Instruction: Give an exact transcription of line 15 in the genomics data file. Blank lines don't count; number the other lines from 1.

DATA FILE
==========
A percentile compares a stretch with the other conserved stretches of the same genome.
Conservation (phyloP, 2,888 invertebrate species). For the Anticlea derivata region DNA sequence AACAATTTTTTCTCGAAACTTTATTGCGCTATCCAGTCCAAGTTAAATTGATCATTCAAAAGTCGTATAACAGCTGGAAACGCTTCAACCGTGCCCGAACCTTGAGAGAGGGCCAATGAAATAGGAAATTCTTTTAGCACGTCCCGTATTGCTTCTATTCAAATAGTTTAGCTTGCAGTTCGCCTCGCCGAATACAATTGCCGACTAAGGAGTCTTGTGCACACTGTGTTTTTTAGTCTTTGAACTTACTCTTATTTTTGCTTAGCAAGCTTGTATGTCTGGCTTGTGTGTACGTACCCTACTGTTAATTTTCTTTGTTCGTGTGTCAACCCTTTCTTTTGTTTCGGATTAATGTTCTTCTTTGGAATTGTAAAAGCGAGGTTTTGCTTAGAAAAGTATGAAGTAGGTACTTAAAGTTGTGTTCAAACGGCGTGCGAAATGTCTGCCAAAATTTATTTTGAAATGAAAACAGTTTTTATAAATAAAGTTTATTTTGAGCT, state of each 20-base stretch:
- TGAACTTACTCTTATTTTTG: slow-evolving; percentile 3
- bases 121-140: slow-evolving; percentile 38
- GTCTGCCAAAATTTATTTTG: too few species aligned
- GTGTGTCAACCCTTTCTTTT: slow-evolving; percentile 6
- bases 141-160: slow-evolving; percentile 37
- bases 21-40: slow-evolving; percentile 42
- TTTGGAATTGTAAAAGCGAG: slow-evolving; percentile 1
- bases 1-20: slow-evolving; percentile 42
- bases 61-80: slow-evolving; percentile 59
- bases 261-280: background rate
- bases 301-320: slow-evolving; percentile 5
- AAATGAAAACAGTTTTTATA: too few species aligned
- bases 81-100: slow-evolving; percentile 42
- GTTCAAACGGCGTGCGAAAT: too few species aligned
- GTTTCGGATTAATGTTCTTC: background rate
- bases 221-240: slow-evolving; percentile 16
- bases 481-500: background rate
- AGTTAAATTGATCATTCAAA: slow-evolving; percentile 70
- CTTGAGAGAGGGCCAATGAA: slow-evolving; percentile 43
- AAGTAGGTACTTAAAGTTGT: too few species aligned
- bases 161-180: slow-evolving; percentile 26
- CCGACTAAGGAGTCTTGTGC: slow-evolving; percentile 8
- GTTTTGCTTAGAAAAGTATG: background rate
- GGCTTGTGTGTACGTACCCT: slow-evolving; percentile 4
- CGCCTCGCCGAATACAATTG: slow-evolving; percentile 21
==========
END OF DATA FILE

- bases 81-100: slow-evolving; percentile 42